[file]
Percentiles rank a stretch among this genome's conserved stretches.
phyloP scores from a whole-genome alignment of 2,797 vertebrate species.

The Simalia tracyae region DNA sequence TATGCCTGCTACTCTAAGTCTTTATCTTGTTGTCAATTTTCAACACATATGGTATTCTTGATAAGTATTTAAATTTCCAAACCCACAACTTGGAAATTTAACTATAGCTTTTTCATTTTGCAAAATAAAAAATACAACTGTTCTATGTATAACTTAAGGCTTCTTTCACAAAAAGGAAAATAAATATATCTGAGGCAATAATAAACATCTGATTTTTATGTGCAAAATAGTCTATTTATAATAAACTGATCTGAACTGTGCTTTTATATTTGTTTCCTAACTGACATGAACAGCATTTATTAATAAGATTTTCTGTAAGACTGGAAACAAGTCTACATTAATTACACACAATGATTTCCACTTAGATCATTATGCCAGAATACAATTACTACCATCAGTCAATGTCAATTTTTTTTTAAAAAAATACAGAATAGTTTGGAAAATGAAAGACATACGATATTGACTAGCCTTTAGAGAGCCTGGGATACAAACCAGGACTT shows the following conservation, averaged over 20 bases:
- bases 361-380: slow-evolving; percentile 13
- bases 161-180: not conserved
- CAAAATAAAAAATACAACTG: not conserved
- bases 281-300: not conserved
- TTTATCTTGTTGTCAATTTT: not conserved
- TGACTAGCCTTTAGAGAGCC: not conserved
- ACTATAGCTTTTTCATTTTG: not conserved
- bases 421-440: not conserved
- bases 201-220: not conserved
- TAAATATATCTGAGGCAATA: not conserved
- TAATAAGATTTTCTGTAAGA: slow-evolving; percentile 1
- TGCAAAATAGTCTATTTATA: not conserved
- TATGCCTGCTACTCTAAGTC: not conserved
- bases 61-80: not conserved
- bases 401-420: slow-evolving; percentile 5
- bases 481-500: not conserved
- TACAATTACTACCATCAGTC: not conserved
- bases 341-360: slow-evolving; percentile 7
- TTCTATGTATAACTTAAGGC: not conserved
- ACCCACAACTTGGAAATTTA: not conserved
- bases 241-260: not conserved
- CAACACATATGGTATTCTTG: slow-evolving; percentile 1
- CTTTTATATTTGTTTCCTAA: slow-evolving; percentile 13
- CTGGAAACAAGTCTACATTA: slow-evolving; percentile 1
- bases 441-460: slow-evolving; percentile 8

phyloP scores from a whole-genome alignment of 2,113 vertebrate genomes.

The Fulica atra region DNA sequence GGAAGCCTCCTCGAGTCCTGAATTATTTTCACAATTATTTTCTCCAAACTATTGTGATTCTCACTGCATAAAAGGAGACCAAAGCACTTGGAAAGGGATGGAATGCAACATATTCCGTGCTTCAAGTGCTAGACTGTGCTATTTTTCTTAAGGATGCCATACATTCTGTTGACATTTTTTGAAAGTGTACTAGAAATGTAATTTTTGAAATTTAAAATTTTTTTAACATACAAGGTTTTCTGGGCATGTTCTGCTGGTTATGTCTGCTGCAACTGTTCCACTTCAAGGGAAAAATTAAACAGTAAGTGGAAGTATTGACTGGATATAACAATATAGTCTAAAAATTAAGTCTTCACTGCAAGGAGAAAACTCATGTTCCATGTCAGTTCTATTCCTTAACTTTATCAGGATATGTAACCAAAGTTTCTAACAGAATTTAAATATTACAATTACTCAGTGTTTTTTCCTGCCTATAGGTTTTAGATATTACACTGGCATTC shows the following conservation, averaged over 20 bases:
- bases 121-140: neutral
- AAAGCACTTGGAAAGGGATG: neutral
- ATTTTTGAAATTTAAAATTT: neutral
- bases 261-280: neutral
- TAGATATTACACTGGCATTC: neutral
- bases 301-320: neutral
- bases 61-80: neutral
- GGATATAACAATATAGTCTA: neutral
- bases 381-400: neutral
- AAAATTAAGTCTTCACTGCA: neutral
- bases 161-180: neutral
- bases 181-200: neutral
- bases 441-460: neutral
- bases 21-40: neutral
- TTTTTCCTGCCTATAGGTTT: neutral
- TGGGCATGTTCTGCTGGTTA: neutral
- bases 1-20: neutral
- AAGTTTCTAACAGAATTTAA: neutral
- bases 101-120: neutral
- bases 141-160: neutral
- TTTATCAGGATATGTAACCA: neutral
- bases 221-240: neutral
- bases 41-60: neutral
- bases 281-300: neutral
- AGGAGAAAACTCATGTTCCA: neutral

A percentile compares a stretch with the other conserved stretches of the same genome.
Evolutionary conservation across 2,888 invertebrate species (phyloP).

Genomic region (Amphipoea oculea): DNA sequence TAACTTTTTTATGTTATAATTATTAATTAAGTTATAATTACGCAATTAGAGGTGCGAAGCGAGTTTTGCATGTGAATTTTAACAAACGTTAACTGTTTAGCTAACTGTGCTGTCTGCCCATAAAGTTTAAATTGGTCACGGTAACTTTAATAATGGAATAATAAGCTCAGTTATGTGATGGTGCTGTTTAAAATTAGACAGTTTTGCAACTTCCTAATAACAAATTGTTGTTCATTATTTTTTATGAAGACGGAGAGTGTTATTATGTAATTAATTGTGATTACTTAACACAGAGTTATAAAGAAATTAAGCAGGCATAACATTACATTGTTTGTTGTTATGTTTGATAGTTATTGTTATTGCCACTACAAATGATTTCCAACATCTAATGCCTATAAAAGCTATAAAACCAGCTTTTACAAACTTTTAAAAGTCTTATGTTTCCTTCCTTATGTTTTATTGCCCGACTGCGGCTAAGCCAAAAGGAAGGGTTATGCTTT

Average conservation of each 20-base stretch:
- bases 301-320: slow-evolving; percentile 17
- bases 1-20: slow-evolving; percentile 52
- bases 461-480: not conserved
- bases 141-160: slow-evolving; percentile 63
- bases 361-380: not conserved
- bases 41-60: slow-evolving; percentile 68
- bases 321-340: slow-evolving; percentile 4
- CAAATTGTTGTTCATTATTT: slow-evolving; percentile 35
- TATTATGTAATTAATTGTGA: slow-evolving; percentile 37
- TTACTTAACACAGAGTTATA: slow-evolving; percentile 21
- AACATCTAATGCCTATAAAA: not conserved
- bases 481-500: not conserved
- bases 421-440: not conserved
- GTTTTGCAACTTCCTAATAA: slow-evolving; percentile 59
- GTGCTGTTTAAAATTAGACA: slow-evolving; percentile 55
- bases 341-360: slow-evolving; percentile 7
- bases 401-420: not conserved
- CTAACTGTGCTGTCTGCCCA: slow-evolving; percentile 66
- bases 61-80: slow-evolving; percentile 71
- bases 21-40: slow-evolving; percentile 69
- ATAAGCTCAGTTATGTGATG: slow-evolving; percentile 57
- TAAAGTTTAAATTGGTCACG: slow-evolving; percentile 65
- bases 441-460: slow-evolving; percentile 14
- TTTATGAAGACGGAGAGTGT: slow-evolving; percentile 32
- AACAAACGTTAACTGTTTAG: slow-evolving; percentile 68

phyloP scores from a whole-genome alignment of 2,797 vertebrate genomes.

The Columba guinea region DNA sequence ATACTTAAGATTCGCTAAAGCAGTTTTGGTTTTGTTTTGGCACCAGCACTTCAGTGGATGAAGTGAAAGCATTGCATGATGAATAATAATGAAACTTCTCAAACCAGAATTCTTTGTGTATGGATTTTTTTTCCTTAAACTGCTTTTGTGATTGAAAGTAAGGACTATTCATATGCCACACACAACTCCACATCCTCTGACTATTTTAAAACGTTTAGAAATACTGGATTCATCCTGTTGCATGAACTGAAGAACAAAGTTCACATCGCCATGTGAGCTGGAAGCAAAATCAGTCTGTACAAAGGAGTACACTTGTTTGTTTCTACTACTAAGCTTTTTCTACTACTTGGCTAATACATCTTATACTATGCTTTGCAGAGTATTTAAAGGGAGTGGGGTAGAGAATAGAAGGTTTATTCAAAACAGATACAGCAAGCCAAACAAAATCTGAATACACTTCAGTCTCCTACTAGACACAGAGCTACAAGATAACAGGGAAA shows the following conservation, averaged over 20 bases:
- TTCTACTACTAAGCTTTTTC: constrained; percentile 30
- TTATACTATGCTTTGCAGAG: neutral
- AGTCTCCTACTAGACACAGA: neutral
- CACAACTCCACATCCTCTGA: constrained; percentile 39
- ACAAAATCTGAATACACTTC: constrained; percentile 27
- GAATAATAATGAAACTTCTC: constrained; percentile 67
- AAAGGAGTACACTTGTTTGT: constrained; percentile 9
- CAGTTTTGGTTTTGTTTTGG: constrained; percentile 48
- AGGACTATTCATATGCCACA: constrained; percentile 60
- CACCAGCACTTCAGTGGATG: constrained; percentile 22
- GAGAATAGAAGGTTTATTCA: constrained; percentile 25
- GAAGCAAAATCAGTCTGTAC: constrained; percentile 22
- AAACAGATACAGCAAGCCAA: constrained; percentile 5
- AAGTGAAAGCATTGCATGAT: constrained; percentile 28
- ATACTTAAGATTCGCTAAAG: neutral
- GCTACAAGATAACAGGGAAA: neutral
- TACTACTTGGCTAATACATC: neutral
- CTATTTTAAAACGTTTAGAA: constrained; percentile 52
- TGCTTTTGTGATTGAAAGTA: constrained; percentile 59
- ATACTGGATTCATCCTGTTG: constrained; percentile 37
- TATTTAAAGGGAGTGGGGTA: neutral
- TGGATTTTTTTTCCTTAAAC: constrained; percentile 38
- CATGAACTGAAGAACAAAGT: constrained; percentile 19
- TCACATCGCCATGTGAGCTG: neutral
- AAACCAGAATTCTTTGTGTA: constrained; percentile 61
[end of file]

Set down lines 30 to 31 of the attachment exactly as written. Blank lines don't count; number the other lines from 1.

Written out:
The Fulica atra region DNA sequence GGAAGCCTCCTCGAGTCCTGAATTATTTTCACAATTATTTTCTCCAAACTATTGTGATTCTCACTGCATAAAAGGAGACCAAAGCACTTGGAAAGGGATGGAATGCAACATATTCCGTGCTTCAAGTGCTAGACTGTGCTATTTTTCTTAAGGATGCCATACATTCTGTTGACATTTTTTGAAAGTGTACTAGAAATGTAATTTTTGAAATTTAAAATTTTTTTAACATACAAGGTTTTCTGGGCATGTTCTGCTGGTTATGTCTGCTGCAACTGTTCCACTTCAAGGGAAAAATTAAACAGTAAGTGGAAGTATTGACTGGATATAACAATATAGTCTAAAAATTAAGTCTTCACTGCAAGGAGAAAACTCATGTTCCATGTCAGTTCTATTCCTTAACTTTATCAGGATATGTAACCAAAGTTTCTAACAGAATTTAAATATTACAATTACTCAGTGTTTTTTCCTGCCTATAGGTTTTAGATATTACACTGGCATTC shows the following conservation, averaged over 20 bases:
- bases 121-140: neutral